“All this appropriate technology sounds pretty interesting and potentially really beneficial, but why is it that I haven’t come across any of the things you’ve mentioned in all of the villages I’ve visited?”

A friend recently asked me this question. He has a very valid point – he has not come across any of the technologies I’ve mentioned or worked on thus far simply because they aren’t out there. There are plenty of designs in existence, but they aren’t being used on the ground. So, where is the technology?

It seems to be stuck in the development phase. Stuck in NGOs that push donor funded technologies which are not necessarily ready or appropriate. Stuck in universities that focus on design and testing but have little capacity to follow up with dissemination. Stuck in charitable foundations that give away technologies only to find them broken and neglected the following year. The technology is stuck in the developed world – exactly the place that it shouldn’t be.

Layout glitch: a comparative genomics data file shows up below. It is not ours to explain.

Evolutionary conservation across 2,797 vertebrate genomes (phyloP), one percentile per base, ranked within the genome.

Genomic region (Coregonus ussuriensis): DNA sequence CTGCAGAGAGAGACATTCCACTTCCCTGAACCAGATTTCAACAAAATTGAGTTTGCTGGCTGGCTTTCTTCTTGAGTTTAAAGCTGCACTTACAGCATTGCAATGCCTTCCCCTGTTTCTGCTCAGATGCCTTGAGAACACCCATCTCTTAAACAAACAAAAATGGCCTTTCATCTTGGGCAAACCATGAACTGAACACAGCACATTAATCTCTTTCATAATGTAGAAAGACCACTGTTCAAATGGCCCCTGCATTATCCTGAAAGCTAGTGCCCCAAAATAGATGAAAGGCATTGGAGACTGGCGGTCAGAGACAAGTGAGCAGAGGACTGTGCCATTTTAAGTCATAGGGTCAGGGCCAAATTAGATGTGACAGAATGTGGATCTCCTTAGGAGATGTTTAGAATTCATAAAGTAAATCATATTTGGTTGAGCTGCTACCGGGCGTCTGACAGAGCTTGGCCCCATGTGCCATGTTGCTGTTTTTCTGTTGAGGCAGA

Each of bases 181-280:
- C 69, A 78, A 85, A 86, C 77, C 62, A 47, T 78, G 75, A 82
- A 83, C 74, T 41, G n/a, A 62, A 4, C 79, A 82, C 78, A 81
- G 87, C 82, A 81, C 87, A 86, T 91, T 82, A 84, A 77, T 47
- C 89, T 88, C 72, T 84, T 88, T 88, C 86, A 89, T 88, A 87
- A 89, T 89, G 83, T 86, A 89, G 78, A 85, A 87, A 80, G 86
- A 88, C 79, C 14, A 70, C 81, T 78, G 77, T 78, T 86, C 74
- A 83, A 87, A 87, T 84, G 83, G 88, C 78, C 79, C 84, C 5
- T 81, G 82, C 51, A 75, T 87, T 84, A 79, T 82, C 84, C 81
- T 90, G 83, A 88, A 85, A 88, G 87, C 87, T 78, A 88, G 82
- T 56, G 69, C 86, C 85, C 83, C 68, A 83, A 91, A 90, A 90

There’s a lot of people working on design, but what happens afterwards? Very few projects actually make it to the market level, and an even smaller number scale up. One excuse is that the design is specific to a single community, but that should not inhibit all of the other technologies that are meant to target multiple communities in multiple countries.

People have tried giving things away. People have tried pushing solutions. None of it seems to work, or if it does then it’s a temporary, unsustainable fix. If the technology is worth it, then there should be a market for it. We need to find these markets.

The more I travel, the more I see the need for a business model to disseminate appropriate technology. We need a way to ensure that what we’re building fits what the community wants. We need a way to change the perception of the white helper into people helping themselves. We need to support local entrepreneurs instead of leading them to believe that some NGO will come in and give them an easy way out. The more I travel, the more my focus shifts from design to dissemination at the market level.

Now, if only someone could find this business model for not one, but all of the appropriate technology out there…

(Photo: Jinka, Ethiopia, 2009.)